by Ginger Myrick
As I am addressing this post to an audience of fellow Anglophiles, I am working under the assumption that the majority have seen the movies starring Cate Blanchett as Elizabeth I. Who among us can forget Clive Owen as the dashing and somewhat insolent Sir Walter Raleigh nonchalantly interrupting Elizabeth’s court to present her with gifts from the New World?
“Patata, Majesty. You eat it. Very nourishing,” he answers with a devilish gleam in his eyes and a cheeky grin playing about his lips.
And thus, the potato came to Britain. Well … maybe it didn’t happen exactly like that, but it is generally agreed that the potato was introduced to Jolly Old England sometime in the latter part of the 16th century, and quickly became a hearty supplemental food source. Bangers and mash, bubble and squeak, shepherd’s pie, fish ‘n’ chips—where would British cuisine be without it? And not only has the spud had a large impact upon the diet, it has also exerted a widespread influence on the people and culture themselves.
Although Sir Walter Raleigh cannot claim full responsibility for importing this versatile tuber to Great Britain, he is credited with bringing potatoes to Ireland and planting the first of them in the garden at his estate near Cork. Eventually they made their way to the table, and by the early part of the 18th century, the majority of the population in Ireland had become dependent upon a single variety both as a food source and fodder for livestock.
The Irish Lumper is a hardy strain of potato that is known to adapt and thrive in any type of soil. Making this a primary crop may sound like a fantastic idea, but lack of genetic diversity in a plant species can lead to vulnerability to disease and subsequent exhaustion. During the first half of the 19th century that is exactly what happened.
In the two centuries or so leading up to the Great Famine, the potato crop in Ireland experienced several failures. Official records count a total of 24 going back to 1728. They were accepted as a matter of course, and none of them impacted the Emerald Isle with the degree of devastation that resulted in the years between 1845-1852. The increasing dependency upon the food crop, the frequency with which it failed, and the introduction of a seemingly unstoppable disease, all combined to create a disaster of epic proportions.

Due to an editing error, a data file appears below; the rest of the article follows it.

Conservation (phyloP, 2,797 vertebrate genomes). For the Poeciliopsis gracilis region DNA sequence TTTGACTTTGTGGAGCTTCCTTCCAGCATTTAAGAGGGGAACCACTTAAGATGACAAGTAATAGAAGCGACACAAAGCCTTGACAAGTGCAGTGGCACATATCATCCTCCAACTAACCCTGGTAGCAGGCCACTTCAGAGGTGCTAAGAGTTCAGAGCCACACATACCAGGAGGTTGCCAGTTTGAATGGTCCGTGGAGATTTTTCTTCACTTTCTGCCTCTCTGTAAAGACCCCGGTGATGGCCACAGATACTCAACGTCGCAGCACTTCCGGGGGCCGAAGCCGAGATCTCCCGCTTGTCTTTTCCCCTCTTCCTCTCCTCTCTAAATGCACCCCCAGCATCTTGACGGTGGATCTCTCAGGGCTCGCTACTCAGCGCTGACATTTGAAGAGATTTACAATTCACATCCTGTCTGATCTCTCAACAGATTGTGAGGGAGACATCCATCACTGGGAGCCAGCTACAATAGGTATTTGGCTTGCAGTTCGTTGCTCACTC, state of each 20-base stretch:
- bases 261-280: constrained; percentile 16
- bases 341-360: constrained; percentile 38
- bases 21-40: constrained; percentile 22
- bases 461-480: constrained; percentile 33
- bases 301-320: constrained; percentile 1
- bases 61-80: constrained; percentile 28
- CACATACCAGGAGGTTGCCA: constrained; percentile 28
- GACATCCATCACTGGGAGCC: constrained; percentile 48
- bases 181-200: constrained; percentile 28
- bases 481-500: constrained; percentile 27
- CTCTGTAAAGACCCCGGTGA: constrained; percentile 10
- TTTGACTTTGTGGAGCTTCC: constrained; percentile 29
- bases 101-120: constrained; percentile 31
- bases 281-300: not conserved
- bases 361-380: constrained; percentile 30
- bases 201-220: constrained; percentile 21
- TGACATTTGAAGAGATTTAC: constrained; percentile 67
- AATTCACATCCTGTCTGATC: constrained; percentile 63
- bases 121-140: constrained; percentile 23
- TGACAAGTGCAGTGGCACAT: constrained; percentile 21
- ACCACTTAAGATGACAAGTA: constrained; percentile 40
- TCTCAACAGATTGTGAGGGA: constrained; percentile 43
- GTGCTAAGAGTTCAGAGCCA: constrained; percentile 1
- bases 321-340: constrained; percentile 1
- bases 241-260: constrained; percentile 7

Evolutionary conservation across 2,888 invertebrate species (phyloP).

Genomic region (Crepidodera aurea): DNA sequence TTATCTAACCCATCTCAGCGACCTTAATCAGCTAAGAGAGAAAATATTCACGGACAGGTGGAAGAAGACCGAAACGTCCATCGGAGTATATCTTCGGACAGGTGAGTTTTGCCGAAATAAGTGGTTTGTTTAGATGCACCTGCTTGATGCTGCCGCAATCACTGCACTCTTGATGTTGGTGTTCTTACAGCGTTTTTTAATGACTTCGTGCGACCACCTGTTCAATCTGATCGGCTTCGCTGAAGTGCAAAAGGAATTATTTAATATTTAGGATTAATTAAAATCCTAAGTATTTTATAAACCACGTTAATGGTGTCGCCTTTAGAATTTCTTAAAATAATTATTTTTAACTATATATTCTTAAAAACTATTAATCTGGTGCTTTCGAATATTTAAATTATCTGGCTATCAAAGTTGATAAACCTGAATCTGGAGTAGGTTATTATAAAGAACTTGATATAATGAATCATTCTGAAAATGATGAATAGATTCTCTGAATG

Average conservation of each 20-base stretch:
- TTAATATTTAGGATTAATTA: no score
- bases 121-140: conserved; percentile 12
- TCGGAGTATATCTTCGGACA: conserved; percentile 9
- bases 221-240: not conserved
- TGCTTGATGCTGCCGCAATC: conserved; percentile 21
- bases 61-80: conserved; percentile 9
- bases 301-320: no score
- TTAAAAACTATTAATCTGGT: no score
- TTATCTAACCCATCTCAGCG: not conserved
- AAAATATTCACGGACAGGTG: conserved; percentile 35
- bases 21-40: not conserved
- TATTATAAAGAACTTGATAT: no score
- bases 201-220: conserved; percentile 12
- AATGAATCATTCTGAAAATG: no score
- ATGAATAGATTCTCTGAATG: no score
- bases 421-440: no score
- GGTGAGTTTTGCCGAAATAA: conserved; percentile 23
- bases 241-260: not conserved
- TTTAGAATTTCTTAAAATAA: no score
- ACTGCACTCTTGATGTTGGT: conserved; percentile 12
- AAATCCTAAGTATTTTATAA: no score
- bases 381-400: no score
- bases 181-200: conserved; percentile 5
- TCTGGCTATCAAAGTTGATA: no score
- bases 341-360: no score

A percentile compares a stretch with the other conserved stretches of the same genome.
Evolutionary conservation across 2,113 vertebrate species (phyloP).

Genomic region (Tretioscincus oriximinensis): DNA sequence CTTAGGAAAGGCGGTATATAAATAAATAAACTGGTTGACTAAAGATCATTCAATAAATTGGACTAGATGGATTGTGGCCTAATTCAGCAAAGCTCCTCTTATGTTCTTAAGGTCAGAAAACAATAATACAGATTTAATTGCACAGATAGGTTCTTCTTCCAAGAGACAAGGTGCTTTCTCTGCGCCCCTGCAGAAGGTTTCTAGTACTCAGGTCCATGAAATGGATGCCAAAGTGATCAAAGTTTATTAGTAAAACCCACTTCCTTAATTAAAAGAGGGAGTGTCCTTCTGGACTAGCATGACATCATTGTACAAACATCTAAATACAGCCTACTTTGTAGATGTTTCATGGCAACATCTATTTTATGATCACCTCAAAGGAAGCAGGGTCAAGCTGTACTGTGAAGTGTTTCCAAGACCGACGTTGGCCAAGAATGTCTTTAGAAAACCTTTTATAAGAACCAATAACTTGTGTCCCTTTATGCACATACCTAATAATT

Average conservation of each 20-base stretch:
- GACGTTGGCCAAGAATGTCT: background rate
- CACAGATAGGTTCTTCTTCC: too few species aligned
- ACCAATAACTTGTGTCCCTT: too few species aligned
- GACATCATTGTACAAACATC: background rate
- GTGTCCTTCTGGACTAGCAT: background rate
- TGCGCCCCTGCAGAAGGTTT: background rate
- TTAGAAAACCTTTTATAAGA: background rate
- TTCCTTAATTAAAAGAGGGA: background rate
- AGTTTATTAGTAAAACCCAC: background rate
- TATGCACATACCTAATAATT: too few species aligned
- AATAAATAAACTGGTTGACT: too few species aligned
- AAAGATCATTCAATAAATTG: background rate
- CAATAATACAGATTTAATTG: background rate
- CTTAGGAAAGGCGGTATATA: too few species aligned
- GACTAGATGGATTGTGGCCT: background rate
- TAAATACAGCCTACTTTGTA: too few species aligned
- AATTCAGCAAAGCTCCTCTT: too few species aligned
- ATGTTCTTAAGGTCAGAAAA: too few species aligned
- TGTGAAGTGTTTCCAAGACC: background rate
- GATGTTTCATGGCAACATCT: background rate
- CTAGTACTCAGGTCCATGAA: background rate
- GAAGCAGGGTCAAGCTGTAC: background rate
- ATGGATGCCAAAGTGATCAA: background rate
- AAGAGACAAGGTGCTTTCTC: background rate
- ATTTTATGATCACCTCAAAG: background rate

Although there were many social issues that paved the way for the Great Famine, the obvious cause was the blight, which attacked the crop with voracity and obliterated the food source of an entire nation. Regardless of the complex arguments over contributing factors and the assignation of blame, the grim consequence was the same. By 1848 the Irish people began to die of starvation. It is estimated that at least one million deaths resulted. This was the immediate outcome, but the effects would be felt for decades to come.
It is reported that another million Irish emigrated to Great Britain, Australia, Canada, and the U.S. The majority of people affected by the famine were poor and could hardly choose a luxurious mode of transport. They were desperate and forced to accept whatever means available of escaping the horrors of their homeland.
They piled into boats bound for more promising lands, most often with substandard to illegally dismal accommodations. With little or no access to food and water, and crowded to capacity, these ships became hotbeds for disease and most of them arrived at their destinations with only a small percentage of their cargo. Due to their high mortality rates, these vessels became known as “coffin ships”.